What initially attracted me to this Colombian bakery, which looks like all the rest, was a small home-printed sheet taped to the window saying "Tenemos Tamales Tolimenses." Usually when I have no idea what something is, my interest in trying it goes up, which was the case here. I grabbed one to go, noted the preparation instructions from the chef, and cooked it in a steamer at home for 30 minutes. They will also cook them here for you if you eat in house, but it is recommended to call ahead.
In Colombia, especially in mountainous Andean regions like Tolima, it is part of life to have a breakfast tamal like this and a cup of hot chocolate. While open throughout the afternoon, Pariscien is noticeably more busy in the morning hours, with a full breakfast menu spanning more than Colombian food. And as New York City is New York City, Colombians are joined by Ecuadorians, Dominicans, and Puerto Ricans of the neighborhood.
Anyone that orders the tamal (above, wrapped, and below sliced open after cooking), is rewarded with a creamy consistency and alternating sweet and savory tastes. You will sometimes find large pieces of potatoes and carrots in this style of tamal, but this chef has pureed everything with the corn. Elsewhere inside is on-the-bone chicken, not shown in the cross section.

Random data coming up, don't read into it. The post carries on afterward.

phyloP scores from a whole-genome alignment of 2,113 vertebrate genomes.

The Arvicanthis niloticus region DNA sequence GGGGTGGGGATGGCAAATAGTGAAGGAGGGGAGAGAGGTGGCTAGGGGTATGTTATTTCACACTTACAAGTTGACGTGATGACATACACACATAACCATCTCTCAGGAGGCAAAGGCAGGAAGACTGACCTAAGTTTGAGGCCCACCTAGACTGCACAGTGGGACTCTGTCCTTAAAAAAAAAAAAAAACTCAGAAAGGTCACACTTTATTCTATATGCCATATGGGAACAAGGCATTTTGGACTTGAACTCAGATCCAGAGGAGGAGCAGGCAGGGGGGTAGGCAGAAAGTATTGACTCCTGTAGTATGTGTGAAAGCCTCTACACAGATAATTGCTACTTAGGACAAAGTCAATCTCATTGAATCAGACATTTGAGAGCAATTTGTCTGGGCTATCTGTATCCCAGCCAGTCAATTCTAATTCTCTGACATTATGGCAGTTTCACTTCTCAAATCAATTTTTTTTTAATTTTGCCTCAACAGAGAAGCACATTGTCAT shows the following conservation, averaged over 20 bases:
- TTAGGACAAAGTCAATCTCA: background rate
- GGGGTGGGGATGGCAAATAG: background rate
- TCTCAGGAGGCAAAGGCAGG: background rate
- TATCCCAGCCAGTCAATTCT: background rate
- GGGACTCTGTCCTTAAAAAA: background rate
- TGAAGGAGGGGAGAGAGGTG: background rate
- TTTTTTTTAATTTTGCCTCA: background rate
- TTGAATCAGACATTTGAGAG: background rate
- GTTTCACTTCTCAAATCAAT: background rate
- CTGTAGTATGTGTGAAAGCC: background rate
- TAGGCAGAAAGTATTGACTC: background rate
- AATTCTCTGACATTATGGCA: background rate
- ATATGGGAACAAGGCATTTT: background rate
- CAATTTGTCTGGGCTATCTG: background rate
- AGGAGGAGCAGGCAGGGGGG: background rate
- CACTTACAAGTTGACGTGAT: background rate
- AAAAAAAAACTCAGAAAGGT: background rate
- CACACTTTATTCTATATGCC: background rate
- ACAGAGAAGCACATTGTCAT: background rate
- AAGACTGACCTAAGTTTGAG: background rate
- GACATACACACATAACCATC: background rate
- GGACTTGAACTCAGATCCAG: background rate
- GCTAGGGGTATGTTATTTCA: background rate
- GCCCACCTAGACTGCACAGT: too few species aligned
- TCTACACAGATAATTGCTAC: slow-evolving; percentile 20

The display cases seem to be the most active place in the morning, with arepas, pan de bono, buñuelos, and aborrajados, a deep fried plantain stuffed with cheese. If that typical breakfast eater mentioned above has a larger than usual appetite, they might take one of the other items in addition to their tamal and coffee. The simple arepas here are fantastic.
"One of each, please"
On our last two visits, we have shared the mini bandeja paisa ($8.95, below). "Mini" is definitely misleading, as even the small version of the plate is gigantic by the standards of most appetites. Centered around terrific Colombian white rice and beans is thinly cut steak, sausage, chicharrón, a fried egg, and a fried sweet plantain.
For a sweeter breakfast, try the arepa de choclo ($1.75 each, below), a sweet corn version of the arepa without cheese. This looks somewhat like a cookie, but is soft, moist, and dense.
If you make it here in the morning for a Colombian breakfast, plan some extra time to order the tamales tolimenses and hang out enjoying your food with the atmosphere. The coffee is light and won't wake you up, but the mood is thoroughly New York City and worth lingering around to consume.